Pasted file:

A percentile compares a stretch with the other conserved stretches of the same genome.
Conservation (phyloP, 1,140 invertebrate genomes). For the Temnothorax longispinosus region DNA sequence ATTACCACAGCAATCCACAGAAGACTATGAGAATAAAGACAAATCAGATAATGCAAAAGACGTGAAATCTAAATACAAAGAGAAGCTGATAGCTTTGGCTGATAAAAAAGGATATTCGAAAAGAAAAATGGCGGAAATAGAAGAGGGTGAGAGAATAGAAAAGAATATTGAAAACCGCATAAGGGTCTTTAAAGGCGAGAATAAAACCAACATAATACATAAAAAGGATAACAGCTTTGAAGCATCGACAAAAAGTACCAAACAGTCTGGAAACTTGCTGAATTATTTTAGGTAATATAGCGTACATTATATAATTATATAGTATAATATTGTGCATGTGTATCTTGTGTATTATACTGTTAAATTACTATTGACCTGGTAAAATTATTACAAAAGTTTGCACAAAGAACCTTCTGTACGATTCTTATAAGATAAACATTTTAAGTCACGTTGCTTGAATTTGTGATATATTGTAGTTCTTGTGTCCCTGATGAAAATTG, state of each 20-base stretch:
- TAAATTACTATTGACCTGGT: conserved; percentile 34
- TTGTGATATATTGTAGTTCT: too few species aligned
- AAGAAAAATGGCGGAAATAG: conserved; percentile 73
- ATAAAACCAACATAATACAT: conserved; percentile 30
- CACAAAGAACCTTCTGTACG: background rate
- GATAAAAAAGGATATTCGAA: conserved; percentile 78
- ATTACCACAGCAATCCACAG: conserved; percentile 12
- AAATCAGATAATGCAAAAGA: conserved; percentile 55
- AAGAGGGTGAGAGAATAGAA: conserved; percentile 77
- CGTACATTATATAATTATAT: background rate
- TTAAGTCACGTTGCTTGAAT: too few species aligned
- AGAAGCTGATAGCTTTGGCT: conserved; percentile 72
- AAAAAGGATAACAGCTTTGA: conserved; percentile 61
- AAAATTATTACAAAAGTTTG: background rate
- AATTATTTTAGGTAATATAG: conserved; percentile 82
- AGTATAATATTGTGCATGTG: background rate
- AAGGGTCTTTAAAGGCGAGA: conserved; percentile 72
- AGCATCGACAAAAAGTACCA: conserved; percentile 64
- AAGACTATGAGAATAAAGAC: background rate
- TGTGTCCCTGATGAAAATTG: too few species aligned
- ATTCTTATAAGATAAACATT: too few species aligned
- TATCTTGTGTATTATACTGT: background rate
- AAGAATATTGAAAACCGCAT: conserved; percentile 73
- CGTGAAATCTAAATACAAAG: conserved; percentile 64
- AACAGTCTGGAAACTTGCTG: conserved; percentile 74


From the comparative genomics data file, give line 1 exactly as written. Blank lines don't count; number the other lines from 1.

A percentile compares a stretch with the other conserved stretches of the same genome.